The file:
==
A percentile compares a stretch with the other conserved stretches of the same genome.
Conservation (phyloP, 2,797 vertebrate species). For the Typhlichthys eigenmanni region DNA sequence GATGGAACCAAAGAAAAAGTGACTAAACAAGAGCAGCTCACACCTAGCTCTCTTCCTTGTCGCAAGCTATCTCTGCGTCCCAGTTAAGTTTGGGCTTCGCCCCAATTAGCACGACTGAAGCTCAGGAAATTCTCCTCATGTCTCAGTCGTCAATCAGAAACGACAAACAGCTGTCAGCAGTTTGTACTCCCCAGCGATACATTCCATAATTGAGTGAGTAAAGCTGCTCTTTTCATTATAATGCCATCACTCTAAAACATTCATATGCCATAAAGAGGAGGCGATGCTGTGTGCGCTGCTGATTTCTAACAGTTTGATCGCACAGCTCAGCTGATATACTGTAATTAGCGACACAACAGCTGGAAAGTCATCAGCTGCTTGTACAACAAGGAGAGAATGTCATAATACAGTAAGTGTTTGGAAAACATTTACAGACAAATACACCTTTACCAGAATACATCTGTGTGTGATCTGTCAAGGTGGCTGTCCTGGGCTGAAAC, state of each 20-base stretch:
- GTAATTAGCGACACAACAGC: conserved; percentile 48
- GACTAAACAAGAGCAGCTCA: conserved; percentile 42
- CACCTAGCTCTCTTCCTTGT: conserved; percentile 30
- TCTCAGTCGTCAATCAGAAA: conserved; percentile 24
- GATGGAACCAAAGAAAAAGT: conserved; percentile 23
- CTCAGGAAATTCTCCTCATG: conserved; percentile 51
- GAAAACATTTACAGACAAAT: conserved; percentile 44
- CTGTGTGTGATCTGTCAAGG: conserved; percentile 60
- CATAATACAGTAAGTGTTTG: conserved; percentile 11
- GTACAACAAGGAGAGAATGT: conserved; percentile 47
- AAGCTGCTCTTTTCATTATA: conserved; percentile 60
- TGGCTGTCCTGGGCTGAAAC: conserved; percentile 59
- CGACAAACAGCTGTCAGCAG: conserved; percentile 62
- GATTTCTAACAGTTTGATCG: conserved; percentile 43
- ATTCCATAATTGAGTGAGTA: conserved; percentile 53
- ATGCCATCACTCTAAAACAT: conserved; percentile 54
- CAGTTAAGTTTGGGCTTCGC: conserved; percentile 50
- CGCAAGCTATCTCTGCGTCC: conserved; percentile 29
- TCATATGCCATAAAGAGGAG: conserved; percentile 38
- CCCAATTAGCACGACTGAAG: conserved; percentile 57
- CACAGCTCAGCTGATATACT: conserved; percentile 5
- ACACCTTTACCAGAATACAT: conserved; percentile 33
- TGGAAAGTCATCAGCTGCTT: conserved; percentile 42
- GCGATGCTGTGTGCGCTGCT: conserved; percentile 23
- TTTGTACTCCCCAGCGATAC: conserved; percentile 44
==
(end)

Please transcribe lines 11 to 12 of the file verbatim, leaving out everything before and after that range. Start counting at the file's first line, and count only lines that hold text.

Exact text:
- CATAATACAGTAAGTGTTTG: conserved; percentile 11
- GTACAACAAGGAGAGAATGT: conserved; percentile 47